Contact me if you need mass-transit directions.

Scott Davis , Mar 24, 2006; 03:34 p.m.

There are so many neat places to see things along the C&O Canal - it makes for a great visitors' attraction away from the usual monuments and museums. Close in to Georgetown, where the canal starts, there is Fletchers' Lock, where you can see one of the original lockmaster's homes, and where they have a boathouse that people rent canoes and kayaks to take out on the canal or down to the Potomac River. Farther out, in Glen Echo, Maryland, there is the Glen Echo Park, with their 1900s carousel and vintage amusement park buildings. Across the road is the Clara Barton house, where she founded and ran the American Red Cross after the Civil War. Continuing north along the river, on both the Maryland and Virginia sides, there is Great Falls. Both sides have incredible landscapes to see - you get a better view of the waterfalls from Virginia, but on the Maryland side there are some rather nice rock formations along the riverbank, and the Great Falls Inn site, which is now a museum about the C&O canal. Continue north past Potomac, Maryland and near Frederick, you'll find the Monocacy Viaduct, another part of the C&O Canal. It is a stone bridge built over the Monocacy River to carry canal traffic. A few miles farther on is Harpers Ferry, West Virginia, one of the most fought over sites in the entire civil war (changed hands at least a dozen times). Closer in to downtown DC, as mentioned already there is Dupont Circle, Logan Circle, the U Street corridor. Off 10th Street and New Hampshire Avenue, just a block or two from the U Street metro stop is the home of Madam Evante, the first African-American opera star. Her career began a good 30 years before Marian Anderson, and she is considered to be her equal as a singer, but she is virtually unknown in the US due to the pervasive influence of racism in her day. She toured and sang in the great opera halls of Europe.

Douglas Stemke , Mar 29, 2006; 08:35 p.m.

Just one word of caution: Don't even THINK about using a tripod anywhere on the Mall (the area that houses the memorials, the Capital, the museums, the White House, etc. Even before 911 I just about had my lungs ripped out by a guard for trying to take an evening shot of the Christmas tree near the Capital.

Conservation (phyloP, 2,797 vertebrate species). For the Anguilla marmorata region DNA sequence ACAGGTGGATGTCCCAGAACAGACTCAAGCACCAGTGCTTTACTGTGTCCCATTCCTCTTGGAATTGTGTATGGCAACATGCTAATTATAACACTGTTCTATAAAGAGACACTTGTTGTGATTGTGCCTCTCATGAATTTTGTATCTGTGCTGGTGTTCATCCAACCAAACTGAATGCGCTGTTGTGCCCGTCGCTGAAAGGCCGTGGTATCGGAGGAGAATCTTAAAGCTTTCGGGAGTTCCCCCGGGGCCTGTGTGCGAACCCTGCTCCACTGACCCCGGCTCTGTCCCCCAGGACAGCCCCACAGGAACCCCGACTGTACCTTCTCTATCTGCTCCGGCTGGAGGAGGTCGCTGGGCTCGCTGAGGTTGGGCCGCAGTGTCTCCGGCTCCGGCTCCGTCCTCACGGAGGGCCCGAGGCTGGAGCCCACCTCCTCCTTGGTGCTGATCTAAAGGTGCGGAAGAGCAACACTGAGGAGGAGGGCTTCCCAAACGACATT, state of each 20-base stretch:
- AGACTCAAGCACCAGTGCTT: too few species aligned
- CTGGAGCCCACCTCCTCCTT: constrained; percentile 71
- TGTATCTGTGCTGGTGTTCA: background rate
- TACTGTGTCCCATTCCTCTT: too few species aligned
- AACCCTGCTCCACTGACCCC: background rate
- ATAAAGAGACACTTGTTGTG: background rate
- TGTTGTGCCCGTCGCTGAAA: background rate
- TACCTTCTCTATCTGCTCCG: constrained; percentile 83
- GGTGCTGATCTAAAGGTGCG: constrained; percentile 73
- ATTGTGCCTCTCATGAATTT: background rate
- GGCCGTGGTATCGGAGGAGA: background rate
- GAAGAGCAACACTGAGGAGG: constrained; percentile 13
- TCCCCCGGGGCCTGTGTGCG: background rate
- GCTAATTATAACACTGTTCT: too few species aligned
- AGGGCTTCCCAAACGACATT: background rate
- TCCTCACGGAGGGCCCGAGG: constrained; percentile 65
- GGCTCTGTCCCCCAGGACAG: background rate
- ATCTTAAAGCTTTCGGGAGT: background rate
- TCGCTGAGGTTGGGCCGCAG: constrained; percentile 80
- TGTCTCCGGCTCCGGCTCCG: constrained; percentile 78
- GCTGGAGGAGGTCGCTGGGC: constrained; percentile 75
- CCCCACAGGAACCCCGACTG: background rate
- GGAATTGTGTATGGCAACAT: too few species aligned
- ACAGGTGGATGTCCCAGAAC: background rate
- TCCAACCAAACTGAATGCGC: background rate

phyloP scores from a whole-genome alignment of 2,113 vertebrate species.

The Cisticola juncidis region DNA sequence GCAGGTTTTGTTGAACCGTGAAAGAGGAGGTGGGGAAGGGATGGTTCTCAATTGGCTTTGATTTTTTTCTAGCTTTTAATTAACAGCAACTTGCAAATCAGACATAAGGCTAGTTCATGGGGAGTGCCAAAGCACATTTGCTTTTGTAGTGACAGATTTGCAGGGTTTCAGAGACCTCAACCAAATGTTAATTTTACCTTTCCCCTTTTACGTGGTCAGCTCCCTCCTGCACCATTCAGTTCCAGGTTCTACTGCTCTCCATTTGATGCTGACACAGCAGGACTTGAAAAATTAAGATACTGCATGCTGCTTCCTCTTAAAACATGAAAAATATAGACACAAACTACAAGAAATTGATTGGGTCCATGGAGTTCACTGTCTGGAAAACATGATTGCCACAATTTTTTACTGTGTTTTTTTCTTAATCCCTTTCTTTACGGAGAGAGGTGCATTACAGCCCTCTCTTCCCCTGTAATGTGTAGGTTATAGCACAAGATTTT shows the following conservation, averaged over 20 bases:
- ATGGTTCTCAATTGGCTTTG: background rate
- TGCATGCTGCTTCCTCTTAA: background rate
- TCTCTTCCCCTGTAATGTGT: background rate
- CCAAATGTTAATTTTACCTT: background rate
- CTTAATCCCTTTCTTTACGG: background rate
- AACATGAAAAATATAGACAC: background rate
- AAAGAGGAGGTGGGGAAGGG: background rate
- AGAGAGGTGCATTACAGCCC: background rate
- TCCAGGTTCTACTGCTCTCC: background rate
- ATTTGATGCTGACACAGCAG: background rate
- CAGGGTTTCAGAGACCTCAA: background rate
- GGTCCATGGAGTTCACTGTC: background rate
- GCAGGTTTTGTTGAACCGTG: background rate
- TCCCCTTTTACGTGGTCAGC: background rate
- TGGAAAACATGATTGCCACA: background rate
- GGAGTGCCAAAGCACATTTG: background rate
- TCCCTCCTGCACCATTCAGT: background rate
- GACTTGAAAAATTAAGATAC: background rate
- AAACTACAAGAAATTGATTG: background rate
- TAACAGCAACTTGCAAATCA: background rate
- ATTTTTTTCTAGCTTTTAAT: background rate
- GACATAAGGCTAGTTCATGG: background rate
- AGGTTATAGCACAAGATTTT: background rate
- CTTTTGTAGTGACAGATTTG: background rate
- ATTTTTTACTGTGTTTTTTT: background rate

Justin Villaverde , Apr 05, 2006; 07:27 p.m.

I love the Adams Morgan/DuPont Circle area for evening people photography. There are always some street musicians in the general area along with some excellent restaurants. I have to second a hike up the C&O Canal. Great Falls is a decent shoot also, I prefer the MD side. I must add Arlington National Cemetery to the list too. The changing of the guard is a sight to see there are also some good options for wide shots of the monuments.

Douglas mentioned that tripod use on the mall could be restricted. However, having lived in DC for the past 3 years, I must say that I rarely ever have a problem setting up my tripod. Of course I only shoot the mall on very early mornings (3am � sunrise). There is still a lot of security there, but as long as you�re not getting in other people�s way you should be able to use a tripod without a problem.

Also, another poster mentioned that they turn the lights off at around 1am. I�ve never seen that happen either. As far as I know the monuments are lit from about 30 mins before sunset to an hour or so after sunrise. Again most of my shoots are in the very early morning to avoid crowds and traffic.

I hope this post isn�t too late to help. Enjoy your trip.

Justin

Lowell Litten, Jr , Apr 18, 2006; 10:17 p.m.

Iwa Jima memorial. You can get the washington monument, the capital, and the lincoln memorials in one shot.